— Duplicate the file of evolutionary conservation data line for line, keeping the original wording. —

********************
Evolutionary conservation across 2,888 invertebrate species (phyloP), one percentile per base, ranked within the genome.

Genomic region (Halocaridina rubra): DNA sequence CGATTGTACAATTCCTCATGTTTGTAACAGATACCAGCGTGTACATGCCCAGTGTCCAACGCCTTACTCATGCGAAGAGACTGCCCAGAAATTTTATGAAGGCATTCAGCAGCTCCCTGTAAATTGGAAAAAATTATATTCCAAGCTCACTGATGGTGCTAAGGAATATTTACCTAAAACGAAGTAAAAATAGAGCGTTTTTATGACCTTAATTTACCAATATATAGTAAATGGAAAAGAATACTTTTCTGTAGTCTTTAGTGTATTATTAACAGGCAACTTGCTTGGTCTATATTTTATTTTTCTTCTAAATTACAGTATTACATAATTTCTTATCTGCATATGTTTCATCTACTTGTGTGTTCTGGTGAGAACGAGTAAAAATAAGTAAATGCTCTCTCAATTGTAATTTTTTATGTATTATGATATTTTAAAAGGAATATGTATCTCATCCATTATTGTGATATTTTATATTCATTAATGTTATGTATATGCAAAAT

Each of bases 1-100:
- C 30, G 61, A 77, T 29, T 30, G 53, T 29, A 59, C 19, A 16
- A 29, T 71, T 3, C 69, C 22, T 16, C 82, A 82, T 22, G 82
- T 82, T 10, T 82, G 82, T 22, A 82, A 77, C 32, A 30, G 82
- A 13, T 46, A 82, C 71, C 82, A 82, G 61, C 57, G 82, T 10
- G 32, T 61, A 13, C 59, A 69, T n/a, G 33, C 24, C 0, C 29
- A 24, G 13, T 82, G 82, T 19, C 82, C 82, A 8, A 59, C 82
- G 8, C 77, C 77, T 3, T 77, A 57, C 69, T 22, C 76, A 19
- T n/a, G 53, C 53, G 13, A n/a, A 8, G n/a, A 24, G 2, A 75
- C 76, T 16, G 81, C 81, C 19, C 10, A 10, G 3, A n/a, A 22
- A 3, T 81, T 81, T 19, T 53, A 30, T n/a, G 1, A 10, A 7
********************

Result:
Evolutionary conservation across 2,888 invertebrate species (phyloP), one percentile per base, ranked within the genome.

Genomic region (Halocaridina rubra): DNA sequence CGATTGTACAATTCCTCATGTTTGTAACAGATACCAGCGTGTACATGCCCAGTGTCCAACGCCTTACTCATGCGAAGAGACTGCCCAGAAATTTTATGAAGGCATTCAGCAGCTCCCTGTAAATTGGAAAAAATTATATTCCAAGCTCACTGATGGTGCTAAGGAATATTTACCTAAAACGAAGTAAAAATAGAGCGTTTTTATGACCTTAATTTACCAATATATAGTAAATGGAAAAGAATACTTTTCTGTAGTCTTTAGTGTATTATTAACAGGCAACTTGCTTGGTCTATATTTTATTTTTCTTCTAAATTACAGTATTACATAATTTCTTATCTGCATATGTTTCATCTACTTGTGTGTTCTGGTGAGAACGAGTAAAAATAAGTAAATGCTCTCTCAATTGTAATTTTTTATGTATTATGATATTTTAAAAGGAATATGTATCTCATCCATTATTGTGATATTTTATATTCATTAATGTTATGTATATGCAAAAT

Each of bases 1-100:
- C 30, G 61, A 77, T 29, T 30, G 53, T 29, A 59, C 19, A 16
- A 29, T 71, T 3, C 69, C 22, T 16, C 82, A 82, T 22, G 82
- T 82, T 10, T 82, G 82, T 22, A 82, A 77, C 32, A 30, G 82
- A 13, T 46, A 82, C 71, C 82, A 82, G 61, C 57, G 82, T 10
- G 32, T 61, A 13, C 59, A 69, T n/a, G 33, C 24, C 0, C 29
- A 24, G 13, T 82, G 82, T 19, C 82, C 82, A 8, A 59, C 82
- G 8, C 77, C 77, T 3, T 77, A 57, C 69, T 22, C 76, A 19
- T n/a, G 53, C 53, G 13, A n/a, A 8, G n/a, A 24, G 2, A 75
- C 76, T 16, G 81, C 81, C 19, C 10, A 10, G 3, A n/a, A 22
- A 3, T 81, T 81, T 19, T 53, A 30, T n/a, G 1, A 10, A 7